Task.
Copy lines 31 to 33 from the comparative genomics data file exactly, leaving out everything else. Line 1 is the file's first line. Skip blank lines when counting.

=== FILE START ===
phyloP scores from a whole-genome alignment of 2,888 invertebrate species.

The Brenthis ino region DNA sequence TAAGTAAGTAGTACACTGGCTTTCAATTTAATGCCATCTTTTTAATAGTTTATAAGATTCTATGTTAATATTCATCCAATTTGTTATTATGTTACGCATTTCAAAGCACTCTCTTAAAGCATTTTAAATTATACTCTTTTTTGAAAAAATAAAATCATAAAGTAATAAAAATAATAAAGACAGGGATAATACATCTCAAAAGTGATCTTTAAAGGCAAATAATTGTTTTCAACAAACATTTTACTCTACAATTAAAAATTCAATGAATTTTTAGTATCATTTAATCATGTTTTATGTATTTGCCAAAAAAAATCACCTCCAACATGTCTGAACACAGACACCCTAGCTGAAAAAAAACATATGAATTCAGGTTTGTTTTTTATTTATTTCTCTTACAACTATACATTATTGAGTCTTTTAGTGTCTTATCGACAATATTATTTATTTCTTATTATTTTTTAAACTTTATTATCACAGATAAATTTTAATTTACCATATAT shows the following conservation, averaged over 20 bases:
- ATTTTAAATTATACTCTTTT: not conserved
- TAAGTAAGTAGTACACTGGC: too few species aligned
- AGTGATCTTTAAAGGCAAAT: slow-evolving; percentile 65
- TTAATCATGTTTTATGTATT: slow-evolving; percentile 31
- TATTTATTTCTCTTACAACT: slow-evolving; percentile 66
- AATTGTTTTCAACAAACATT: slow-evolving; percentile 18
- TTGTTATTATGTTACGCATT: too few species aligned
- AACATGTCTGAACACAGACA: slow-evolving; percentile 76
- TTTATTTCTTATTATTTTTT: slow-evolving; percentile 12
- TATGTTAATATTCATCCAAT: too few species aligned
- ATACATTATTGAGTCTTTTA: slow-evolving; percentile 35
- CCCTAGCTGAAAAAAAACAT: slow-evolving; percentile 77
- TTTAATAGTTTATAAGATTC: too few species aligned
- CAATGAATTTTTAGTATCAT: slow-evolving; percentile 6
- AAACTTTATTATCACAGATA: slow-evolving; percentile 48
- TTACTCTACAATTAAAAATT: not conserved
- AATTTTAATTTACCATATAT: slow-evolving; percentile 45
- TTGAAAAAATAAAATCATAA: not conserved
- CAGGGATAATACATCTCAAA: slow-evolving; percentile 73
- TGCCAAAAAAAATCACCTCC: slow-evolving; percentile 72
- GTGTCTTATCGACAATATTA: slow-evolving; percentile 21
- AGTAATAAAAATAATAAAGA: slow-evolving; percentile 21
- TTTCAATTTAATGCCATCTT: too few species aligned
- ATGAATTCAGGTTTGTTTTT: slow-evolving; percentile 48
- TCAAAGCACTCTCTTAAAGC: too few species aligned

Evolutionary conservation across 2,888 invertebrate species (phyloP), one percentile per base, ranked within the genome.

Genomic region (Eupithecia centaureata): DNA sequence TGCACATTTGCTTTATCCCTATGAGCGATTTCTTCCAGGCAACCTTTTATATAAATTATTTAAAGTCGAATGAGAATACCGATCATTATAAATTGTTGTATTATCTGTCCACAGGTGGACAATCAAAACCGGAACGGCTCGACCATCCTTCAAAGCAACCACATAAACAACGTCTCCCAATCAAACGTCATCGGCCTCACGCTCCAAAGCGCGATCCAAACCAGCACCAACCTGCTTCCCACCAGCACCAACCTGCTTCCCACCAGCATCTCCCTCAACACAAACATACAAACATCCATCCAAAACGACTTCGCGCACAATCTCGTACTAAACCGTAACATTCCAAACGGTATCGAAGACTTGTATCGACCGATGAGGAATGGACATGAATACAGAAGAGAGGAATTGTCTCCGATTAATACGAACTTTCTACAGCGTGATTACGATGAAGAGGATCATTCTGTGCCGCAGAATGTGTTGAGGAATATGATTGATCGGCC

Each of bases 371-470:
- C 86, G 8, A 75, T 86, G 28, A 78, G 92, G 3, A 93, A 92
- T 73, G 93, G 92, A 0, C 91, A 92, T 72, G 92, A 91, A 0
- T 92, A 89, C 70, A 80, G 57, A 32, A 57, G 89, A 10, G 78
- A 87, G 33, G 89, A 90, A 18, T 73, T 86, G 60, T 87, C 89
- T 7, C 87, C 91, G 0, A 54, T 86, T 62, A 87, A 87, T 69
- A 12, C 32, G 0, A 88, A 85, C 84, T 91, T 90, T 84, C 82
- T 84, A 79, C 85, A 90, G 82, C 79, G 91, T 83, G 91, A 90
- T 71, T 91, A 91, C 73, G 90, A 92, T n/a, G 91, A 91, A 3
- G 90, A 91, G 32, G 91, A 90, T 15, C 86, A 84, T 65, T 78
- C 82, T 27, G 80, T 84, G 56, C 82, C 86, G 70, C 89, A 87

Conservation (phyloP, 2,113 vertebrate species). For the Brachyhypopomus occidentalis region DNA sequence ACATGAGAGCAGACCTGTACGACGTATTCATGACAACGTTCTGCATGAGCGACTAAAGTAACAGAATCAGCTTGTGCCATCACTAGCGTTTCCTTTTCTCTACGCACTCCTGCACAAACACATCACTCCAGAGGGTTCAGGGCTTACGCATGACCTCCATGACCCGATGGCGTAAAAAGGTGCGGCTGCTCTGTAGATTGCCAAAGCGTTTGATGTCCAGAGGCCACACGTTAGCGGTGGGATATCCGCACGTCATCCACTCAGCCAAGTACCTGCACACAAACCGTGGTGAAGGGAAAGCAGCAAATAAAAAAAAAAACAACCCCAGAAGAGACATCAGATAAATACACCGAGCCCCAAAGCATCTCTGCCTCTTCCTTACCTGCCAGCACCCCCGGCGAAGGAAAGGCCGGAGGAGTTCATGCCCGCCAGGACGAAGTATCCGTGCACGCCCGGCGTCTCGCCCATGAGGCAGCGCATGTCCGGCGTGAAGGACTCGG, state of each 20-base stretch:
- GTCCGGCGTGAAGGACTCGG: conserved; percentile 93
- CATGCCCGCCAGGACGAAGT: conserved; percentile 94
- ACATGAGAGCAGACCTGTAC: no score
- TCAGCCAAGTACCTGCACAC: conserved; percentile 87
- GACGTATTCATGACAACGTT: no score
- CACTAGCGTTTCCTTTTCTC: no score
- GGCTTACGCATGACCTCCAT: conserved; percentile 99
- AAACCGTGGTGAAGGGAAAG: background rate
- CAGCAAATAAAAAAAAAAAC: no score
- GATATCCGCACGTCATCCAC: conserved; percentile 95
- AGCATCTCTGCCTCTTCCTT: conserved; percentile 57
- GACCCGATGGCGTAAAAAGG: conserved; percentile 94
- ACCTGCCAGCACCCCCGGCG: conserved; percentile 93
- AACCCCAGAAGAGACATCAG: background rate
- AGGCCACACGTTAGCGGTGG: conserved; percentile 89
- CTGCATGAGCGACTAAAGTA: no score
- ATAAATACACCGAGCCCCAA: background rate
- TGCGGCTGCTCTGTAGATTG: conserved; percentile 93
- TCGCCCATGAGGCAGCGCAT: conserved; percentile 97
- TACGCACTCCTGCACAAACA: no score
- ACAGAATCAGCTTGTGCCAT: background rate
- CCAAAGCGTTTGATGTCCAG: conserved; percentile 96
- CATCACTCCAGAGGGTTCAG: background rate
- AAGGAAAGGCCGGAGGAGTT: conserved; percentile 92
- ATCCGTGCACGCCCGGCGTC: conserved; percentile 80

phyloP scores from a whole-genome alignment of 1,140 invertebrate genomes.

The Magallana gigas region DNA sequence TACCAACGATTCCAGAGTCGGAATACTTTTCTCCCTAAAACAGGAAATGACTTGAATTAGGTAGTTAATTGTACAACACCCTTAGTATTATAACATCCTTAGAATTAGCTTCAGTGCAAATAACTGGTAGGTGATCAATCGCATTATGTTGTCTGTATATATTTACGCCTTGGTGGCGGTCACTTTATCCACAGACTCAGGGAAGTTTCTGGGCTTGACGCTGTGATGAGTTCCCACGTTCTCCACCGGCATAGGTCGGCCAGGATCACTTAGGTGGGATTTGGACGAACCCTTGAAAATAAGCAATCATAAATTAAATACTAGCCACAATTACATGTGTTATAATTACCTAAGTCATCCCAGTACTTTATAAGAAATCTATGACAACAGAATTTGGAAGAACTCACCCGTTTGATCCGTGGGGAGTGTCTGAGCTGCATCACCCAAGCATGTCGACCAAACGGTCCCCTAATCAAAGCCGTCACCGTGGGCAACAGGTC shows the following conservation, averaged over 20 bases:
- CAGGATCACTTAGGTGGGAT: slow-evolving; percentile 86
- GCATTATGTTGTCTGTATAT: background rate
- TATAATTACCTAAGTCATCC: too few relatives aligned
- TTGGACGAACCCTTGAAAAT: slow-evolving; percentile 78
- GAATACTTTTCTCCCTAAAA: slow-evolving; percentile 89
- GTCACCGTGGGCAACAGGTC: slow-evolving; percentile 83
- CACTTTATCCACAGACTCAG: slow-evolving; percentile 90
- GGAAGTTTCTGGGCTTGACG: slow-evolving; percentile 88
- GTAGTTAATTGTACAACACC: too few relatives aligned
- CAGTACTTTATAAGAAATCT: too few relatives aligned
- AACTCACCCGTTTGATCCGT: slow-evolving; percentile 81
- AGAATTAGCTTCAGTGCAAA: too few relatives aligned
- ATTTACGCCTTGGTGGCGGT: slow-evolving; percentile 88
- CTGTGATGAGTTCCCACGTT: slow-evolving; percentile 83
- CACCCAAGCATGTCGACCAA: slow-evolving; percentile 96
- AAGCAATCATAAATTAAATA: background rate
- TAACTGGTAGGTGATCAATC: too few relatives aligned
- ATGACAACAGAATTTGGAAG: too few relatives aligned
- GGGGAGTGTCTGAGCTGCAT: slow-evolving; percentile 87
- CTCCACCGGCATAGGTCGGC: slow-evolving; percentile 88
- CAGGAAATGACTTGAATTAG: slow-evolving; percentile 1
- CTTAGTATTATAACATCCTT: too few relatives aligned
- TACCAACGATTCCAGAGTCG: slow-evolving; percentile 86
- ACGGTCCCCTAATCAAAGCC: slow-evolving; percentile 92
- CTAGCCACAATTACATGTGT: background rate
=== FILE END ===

- C 86, G 8, A 75, T 86, G 28, A 78, G 92, G 3, A 93, A 92
- T 73, G 93, G 92, A 0, C 91, A 92, T 72, G 92, A 91, A 0
- T 92, A 89, C 70, A 80, G 57, A 32, A 57, G 89, A 10, G 78